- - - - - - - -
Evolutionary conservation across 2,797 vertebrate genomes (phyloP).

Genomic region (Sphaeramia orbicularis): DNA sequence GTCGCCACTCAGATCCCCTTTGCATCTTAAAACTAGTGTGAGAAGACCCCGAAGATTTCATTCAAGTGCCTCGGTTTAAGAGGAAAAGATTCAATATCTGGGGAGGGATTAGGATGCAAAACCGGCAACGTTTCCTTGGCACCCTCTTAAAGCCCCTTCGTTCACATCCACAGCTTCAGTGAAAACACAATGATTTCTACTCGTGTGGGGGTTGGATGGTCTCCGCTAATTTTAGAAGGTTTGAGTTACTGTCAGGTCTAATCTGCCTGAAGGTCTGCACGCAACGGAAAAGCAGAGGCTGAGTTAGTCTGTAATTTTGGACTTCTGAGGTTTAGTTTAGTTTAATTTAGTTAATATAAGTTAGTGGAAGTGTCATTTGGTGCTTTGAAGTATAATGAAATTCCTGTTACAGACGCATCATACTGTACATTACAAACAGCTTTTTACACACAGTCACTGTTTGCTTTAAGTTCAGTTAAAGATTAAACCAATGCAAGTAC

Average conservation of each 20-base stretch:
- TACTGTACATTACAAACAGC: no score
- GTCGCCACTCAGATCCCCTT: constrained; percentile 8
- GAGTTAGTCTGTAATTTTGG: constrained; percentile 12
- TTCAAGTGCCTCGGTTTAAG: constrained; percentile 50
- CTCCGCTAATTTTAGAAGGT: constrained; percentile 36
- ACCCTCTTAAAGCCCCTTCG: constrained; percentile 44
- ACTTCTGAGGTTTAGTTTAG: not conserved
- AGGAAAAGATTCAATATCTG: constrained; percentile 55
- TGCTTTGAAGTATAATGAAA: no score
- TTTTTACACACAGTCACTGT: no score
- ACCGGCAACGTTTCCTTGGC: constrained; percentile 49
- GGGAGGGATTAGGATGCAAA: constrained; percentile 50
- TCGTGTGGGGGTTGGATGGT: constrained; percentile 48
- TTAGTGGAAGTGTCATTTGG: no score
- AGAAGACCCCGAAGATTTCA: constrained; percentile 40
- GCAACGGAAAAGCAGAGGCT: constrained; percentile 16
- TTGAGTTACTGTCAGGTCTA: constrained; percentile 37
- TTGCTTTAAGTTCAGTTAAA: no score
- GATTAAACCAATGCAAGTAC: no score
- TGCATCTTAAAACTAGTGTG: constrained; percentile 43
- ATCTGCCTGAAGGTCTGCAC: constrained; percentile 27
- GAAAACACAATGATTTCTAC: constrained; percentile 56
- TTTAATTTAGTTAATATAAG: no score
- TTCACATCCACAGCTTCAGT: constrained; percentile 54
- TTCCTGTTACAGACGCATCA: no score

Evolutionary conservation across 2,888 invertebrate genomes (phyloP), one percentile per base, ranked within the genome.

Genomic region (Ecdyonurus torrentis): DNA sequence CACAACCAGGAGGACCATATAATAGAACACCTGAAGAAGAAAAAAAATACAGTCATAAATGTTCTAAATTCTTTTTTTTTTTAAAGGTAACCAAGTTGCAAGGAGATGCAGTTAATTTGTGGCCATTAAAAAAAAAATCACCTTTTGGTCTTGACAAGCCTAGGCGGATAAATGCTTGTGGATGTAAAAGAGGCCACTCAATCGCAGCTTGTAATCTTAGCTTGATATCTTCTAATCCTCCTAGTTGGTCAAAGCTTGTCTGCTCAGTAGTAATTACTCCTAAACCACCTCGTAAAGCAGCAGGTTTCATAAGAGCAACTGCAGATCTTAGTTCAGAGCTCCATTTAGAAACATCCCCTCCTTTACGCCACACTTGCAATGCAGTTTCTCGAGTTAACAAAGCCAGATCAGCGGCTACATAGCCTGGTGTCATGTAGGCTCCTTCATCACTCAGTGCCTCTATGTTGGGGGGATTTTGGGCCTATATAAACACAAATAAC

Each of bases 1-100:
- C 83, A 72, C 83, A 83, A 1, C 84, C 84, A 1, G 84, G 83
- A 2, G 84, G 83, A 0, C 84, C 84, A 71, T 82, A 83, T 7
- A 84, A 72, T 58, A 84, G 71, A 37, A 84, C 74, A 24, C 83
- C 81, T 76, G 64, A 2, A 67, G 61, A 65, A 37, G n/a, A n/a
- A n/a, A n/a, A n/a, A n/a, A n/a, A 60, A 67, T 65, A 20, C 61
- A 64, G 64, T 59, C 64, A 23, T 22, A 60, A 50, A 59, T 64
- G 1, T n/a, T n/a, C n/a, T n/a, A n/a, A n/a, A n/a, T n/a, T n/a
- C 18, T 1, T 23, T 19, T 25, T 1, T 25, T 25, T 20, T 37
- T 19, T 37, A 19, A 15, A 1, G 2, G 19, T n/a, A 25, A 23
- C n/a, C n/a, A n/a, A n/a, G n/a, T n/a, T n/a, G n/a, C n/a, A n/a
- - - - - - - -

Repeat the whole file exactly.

Evolutionary conservation across 2,797 vertebrate genomes (phyloP).

Genomic region (Sphaeramia orbicularis): DNA sequence GTCGCCACTCAGATCCCCTTTGCATCTTAAAACTAGTGTGAGAAGACCCCGAAGATTTCATTCAAGTGCCTCGGTTTAAGAGGAAAAGATTCAATATCTGGGGAGGGATTAGGATGCAAAACCGGCAACGTTTCCTTGGCACCCTCTTAAAGCCCCTTCGTTCACATCCACAGCTTCAGTGAAAACACAATGATTTCTACTCGTGTGGGGGTTGGATGGTCTCCGCTAATTTTAGAAGGTTTGAGTTACTGTCAGGTCTAATCTGCCTGAAGGTCTGCACGCAACGGAAAAGCAGAGGCTGAGTTAGTCTGTAATTTTGGACTTCTGAGGTTTAGTTTAGTTTAATTTAGTTAATATAAGTTAGTGGAAGTGTCATTTGGTGCTTTGAAGTATAATGAAATTCCTGTTACAGACGCATCATACTGTACATTACAAACAGCTTTTTACACACAGTCACTGTTTGCTTTAAGTTCAGTTAAAGATTAAACCAATGCAAGTAC

Average conservation of each 20-base stretch:
- TACTGTACATTACAAACAGC: no score
- GTCGCCACTCAGATCCCCTT: constrained; percentile 8
- GAGTTAGTCTGTAATTTTGG: constrained; percentile 12
- TTCAAGTGCCTCGGTTTAAG: constrained; percentile 50
- CTCCGCTAATTTTAGAAGGT: constrained; percentile 36
- ACCCTCTTAAAGCCCCTTCG: constrained; percentile 44
- ACTTCTGAGGTTTAGTTTAG: not conserved
- AGGAAAAGATTCAATATCTG: constrained; percentile 55
- TGCTTTGAAGTATAATGAAA: no score
- TTTTTACACACAGTCACTGT: no score
- ACCGGCAACGTTTCCTTGGC: constrained; percentile 49
- GGGAGGGATTAGGATGCAAA: constrained; percentile 50
- TCGTGTGGGGGTTGGATGGT: constrained; percentile 48
- TTAGTGGAAGTGTCATTTGG: no score
- AGAAGACCCCGAAGATTTCA: constrained; percentile 40
- GCAACGGAAAAGCAGAGGCT: constrained; percentile 16
- TTGAGTTACTGTCAGGTCTA: constrained; percentile 37
- TTGCTTTAAGTTCAGTTAAA: no score
- GATTAAACCAATGCAAGTAC: no score
- TGCATCTTAAAACTAGTGTG: constrained; percentile 43
- ATCTGCCTGAAGGTCTGCAC: constrained; percentile 27
- GAAAACACAATGATTTCTAC: constrained; percentile 56
- TTTAATTTAGTTAATATAAG: no score
- TTCACATCCACAGCTTCAGT: constrained; percentile 54
- TTCCTGTTACAGACGCATCA: no score

Evolutionary conservation across 2,888 invertebrate genomes (phyloP), one percentile per base, ranked within the genome.

Genomic region (Ecdyonurus torrentis): DNA sequence CACAACCAGGAGGACCATATAATAGAACACCTGAAGAAGAAAAAAAATACAGTCATAAATGTTCTAAATTCTTTTTTTTTTTAAAGGTAACCAAGTTGCAAGGAGATGCAGTTAATTTGTGGCCATTAAAAAAAAAATCACCTTTTGGTCTTGACAAGCCTAGGCGGATAAATGCTTGTGGATGTAAAAGAGGCCACTCAATCGCAGCTTGTAATCTTAGCTTGATATCTTCTAATCCTCCTAGTTGGTCAAAGCTTGTCTGCTCAGTAGTAATTACTCCTAAACCACCTCGTAAAGCAGCAGGTTTCATAAGAGCAACTGCAGATCTTAGTTCAGAGCTCCATTTAGAAACATCCCCTCCTTTACGCCACACTTGCAATGCAGTTTCTCGAGTTAACAAAGCCAGATCAGCGGCTACATAGCCTGGTGTCATGTAGGCTCCTTCATCACTCAGTGCCTCTATGTTGGGGGGATTTTGGGCCTATATAAACACAAATAAC

Each of bases 1-100:
- C 83, A 72, C 83, A 83, A 1, C 84, C 84, A 1, G 84, G 83
- A 2, G 84, G 83, A 0, C 84, C 84, A 71, T 82, A 83, T 7
- A 84, A 72, T 58, A 84, G 71, A 37, A 84, C 74, A 24, C 83
- C 81, T 76, G 64, A 2, A 67, G 61, A 65, A 37, G n/a, A n/a
- A n/a, A n/a, A n/a, A n/a, A n/a, A 60, A 67, T 65, A 20, C 61
- A 64, G 64, T 59, C 64, A 23, T 22, A 60, A 50, A 59, T 64
- G 1, T n/a, T n/a, C n/a, T n/a, A n/a, A n/a, A n/a, T n/a, T n/a
- C 18, T 1, T 23, T 19, T 25, T 1, T 25, T 25, T 20, T 37
- T 19, T 37, A 19, A 15, A 1, G 2, G 19, T n/a, A 25, A 23
- C n/a, C n/a, A n/a, A n/a, G n/a, T n/a, T n/a, G n/a, C n/a, A n/a